Good Governance, Political Conflict

Climate-Induced Migration and Instability: The Role of City Governments

Author(s): Ambika Chawla
Date: June 5, 2017
Publication Type: Discussion Paper
Research Topics: Good Governance, Political Conflict

Overview:

Trends in urbanization and climate change are altering the nature of human settlements. As the number and impact of severe weather events increases, countries and cities are forced to cope. The limited governance mechanisms and financial constraints of many developing cities restrain capacity for dealing with complex urban problems. This paper describes how climate change is linked to urban fragility, crime, and violence, and emphasizes the important role of city governments in addressing peace and security challenges associated with climate migration. 

Key Findings:

  • Rural-to-urban migration resulting from climate change effects is expected to continue in the coming decades. Many climate migrants are moving to “fragile cities” characterized by poor governance and limited capacity to provide their residents with adequate infrastructure and social services. Influxes of climate migrants are likely to exacerbate these problems, and migrants may experience exclusion from government services when they arrive in cities in low- and middle-income countries.
  • As urbanization increases, the focus within the discourse on governance, peace, and security is increasingly shifting from the fragile state to the fragile city. Poor governance and an inability to deliver services in fragile cities result in city dwellers being exposed to violence and instability. 
  • Existing research on provision of social services and integration into governance systems suggests that in general, exclusion from the procedures or benefits of such systems can contribute to intergroup tensions, crime, and political instability. 
  • City governments can play an important role in peace and security. In contrast to national and international actors, local government authorities are in close proximity to their residents and can design policies and initiatives rooted in local realities. Strategies to improve public infrastructure, legal systems, and service delivery and include local groups in city governance can reduce the vulnerabilities of climate migrants and associated security risks.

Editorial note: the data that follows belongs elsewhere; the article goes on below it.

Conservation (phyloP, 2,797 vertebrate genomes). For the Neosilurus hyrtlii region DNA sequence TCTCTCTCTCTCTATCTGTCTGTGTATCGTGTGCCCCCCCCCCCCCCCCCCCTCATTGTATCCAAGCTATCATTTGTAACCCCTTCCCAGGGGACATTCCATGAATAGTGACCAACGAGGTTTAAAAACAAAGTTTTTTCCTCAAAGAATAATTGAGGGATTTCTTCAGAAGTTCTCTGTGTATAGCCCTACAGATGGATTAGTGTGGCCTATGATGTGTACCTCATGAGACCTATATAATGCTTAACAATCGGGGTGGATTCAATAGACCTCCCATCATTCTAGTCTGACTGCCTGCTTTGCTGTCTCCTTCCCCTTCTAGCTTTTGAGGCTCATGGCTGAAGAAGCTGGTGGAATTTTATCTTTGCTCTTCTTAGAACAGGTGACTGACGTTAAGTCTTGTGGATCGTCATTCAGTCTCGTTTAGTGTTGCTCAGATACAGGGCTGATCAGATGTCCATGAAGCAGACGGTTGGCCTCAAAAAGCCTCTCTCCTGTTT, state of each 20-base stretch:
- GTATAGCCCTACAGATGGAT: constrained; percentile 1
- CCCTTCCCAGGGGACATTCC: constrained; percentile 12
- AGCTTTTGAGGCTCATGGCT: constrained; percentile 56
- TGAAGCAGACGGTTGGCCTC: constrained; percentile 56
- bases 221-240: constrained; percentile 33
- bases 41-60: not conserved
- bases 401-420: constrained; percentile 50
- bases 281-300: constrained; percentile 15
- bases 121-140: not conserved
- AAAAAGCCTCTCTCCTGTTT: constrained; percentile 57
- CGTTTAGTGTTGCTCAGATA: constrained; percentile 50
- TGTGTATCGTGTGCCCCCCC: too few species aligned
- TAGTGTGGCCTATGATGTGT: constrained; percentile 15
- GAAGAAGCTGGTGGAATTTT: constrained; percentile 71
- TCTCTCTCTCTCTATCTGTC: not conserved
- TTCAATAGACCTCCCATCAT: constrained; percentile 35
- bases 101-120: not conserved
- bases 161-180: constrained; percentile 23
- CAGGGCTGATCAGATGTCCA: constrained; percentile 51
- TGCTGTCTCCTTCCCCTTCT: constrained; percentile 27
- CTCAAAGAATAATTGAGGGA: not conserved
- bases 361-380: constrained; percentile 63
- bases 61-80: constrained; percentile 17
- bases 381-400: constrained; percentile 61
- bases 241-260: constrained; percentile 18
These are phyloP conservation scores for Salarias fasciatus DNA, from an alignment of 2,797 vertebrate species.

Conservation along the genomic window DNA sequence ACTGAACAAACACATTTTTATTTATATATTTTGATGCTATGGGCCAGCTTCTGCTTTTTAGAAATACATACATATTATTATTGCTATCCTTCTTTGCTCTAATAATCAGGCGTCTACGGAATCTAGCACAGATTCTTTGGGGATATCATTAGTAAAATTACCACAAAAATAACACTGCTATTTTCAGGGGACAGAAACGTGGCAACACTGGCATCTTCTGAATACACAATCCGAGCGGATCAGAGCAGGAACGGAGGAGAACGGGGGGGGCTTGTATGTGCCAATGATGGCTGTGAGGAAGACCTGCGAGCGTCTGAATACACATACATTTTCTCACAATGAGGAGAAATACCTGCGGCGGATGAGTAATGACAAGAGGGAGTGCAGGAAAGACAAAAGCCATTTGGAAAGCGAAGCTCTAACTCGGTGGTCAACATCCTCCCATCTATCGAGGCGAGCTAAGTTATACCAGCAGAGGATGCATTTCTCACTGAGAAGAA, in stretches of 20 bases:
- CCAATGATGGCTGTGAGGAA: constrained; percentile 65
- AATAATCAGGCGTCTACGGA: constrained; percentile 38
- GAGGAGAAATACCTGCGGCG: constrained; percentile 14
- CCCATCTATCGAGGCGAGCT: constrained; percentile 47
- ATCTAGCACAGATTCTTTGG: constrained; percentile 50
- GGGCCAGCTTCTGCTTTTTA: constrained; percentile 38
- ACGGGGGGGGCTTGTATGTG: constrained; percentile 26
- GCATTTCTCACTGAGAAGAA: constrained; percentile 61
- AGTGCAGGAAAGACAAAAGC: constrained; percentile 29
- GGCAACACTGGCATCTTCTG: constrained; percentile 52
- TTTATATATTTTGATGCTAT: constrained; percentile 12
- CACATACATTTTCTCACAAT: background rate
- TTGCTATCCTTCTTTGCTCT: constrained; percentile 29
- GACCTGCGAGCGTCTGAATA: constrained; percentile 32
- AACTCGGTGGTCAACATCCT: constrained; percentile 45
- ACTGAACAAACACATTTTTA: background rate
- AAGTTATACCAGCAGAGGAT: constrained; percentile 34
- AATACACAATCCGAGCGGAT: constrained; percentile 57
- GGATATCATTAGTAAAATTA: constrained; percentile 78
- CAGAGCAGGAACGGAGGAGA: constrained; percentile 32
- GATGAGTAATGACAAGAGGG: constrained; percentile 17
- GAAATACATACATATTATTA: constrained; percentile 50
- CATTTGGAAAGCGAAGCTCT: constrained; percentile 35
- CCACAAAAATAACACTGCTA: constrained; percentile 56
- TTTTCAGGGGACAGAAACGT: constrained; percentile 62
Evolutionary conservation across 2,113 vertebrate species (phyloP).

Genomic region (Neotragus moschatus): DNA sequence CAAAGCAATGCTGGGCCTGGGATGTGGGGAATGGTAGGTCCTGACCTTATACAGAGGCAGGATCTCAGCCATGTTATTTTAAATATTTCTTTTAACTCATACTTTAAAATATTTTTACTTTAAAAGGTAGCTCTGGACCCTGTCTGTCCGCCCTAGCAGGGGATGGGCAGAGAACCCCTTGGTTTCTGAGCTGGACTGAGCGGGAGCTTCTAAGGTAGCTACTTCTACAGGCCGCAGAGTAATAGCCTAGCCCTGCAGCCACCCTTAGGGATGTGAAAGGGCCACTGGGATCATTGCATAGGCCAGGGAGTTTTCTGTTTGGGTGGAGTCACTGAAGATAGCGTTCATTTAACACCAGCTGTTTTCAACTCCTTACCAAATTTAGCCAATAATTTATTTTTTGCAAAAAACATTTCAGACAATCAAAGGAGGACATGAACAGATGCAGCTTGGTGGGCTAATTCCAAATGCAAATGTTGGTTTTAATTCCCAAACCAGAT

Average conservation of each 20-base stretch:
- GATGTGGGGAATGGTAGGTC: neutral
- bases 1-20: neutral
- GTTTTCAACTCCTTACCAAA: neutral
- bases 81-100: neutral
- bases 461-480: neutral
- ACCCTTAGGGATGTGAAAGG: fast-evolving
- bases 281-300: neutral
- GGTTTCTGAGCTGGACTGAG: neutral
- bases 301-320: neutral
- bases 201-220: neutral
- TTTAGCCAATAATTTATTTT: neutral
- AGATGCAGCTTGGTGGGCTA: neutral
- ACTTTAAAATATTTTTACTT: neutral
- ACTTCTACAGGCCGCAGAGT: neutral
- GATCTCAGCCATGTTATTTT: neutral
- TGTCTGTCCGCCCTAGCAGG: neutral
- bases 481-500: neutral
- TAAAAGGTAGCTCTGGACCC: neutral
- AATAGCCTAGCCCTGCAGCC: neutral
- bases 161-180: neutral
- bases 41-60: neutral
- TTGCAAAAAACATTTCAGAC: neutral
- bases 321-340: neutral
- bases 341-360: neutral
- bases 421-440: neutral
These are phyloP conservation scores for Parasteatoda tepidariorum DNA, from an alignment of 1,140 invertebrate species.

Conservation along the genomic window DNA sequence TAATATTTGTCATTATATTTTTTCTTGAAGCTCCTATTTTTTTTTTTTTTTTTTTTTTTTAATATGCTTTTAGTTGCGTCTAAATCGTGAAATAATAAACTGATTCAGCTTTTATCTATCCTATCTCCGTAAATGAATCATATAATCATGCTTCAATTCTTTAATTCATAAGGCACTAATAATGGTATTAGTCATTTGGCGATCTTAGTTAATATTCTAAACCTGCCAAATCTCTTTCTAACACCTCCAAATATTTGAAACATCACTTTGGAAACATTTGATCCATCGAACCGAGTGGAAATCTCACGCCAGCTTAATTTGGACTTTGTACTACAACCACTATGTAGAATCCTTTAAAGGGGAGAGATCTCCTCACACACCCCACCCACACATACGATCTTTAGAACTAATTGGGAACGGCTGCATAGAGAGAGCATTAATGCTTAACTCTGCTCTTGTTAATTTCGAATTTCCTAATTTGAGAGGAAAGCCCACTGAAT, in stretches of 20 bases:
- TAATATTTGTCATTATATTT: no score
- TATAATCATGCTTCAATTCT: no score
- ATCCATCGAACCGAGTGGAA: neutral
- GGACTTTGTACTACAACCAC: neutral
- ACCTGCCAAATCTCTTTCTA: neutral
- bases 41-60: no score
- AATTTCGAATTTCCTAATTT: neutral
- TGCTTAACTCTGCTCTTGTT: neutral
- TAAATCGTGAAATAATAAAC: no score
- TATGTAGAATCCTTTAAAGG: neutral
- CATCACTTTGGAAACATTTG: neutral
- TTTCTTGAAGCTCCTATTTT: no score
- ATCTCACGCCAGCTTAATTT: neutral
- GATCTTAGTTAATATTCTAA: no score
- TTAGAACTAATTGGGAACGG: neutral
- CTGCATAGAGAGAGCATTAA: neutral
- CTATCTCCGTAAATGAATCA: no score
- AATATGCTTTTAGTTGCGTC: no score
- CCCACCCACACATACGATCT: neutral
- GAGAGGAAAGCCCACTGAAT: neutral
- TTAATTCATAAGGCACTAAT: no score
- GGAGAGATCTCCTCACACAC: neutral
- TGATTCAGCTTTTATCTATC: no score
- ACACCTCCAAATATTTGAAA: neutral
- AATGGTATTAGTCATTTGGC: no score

• In order to tackle local-level challenges, city institutions need to build partnerships with international actors. They should strengthen ties with UN agencies, multinational companies, regional and international banks, think tanks, and international humanitarian and peacebuilding organizations. The building of bridges with global research programs can fill in the gaps in knowledge on urban trends, governance, migration, and security. Enhanced knowledge can help city leaders design better policies and programs to address the climate–migration– security nexus, and stronger partnerships with humanitarian organizations can help effectively deliver humanitarian assistance.

Related Publications

Recent Trends in Civil War Dynamics

Reassessing Rebellion

Written by Jay Benson, John Filitz, Eric Keels, Joshua Lambert on March 15, 2019

Though historically the number of armed conflicts has been declining, there has been a recent surge in ongoing civil wars. Intrastate armed conflicts therefore represent a persistent and dangerous threat to global stability.

Read more
A Story of Peace and Reconciliation in Colombia

Peace is Ours: A Story of Peace and Reconciliation in Colombia

Written by Alexandra Amling, Timothy Schommer, Illustrator: Chloé Dolic on March 6, 2019

Peace is Ours is the story of a young couple, Ximena and Jair, who attempt to build their lives in the shadow of the Colombian peace process in 2016.

Read more
gender and reintegration in colombia

The Missing Peace: Gender Considerations in Colombia's Reintegration Efforts

Written by Alexandra Amling on March 5, 2019

Gender perspectives are understood as the differences in needs and challenges of men, women, boys, and girls which are based on the social construction of gender roles and norms.

Read more
exploring the puzzle rebel terrorism

Exploring the Puzzle of Rebel Terrorism

Written by Eric Keels on December 11, 2018

The decision by rebel groups to employ terrorism is influenced, in part, by the structure of rebel organizations as well as the strategic environment in which they operate.

Read more
The Collapse of Mozambique’s 2013 Peace Agreement and Why it Matters

The Collapse of Mozambique’s 2013 Peace Agreement and Why it Matters

Written by John Filitz on July 19, 2018

This discussion paper analyzes the structural and causal factors that led to the collapse of Mozambique’s landmark 1992 General Peace Agreement in October 2013 and why they matter for the country’s future stability.

Read more
Private Sector Role in Reporting

The Role of the Private Sector in Support of Reporting Under SDG 16

Written by Conor Seyle, Global Alliance for Reporting Progress on Promoting Peaceful, Just, and Inclusive Societies on March 1, 2018

In Sustainable Development Goal 16, UN member states committed themselves to tracking and releasing information about the closely related issues of peace, justice, inclusion, and good governance.  Collecting good data about these issues is difficult

Read more

The Geography of Violence Against Civilians: Implications for Peace Enforcement

Written by Jay Benson on February 21, 2018

UN peacekeeping operations have evolved in recent years to include more robust missions that pursue peace enforcement in a way not previously seen.

Read more
cover of geography of violence against civilians

Policy Brief: Peace Enforcement and the Geography of Violence Against Civilians

Written by Jay Benson on February 21, 2018

Peace enforcement has become the subject of vigorous debate among both policy makers and academics working in the field of peace operations.

Read more

Pages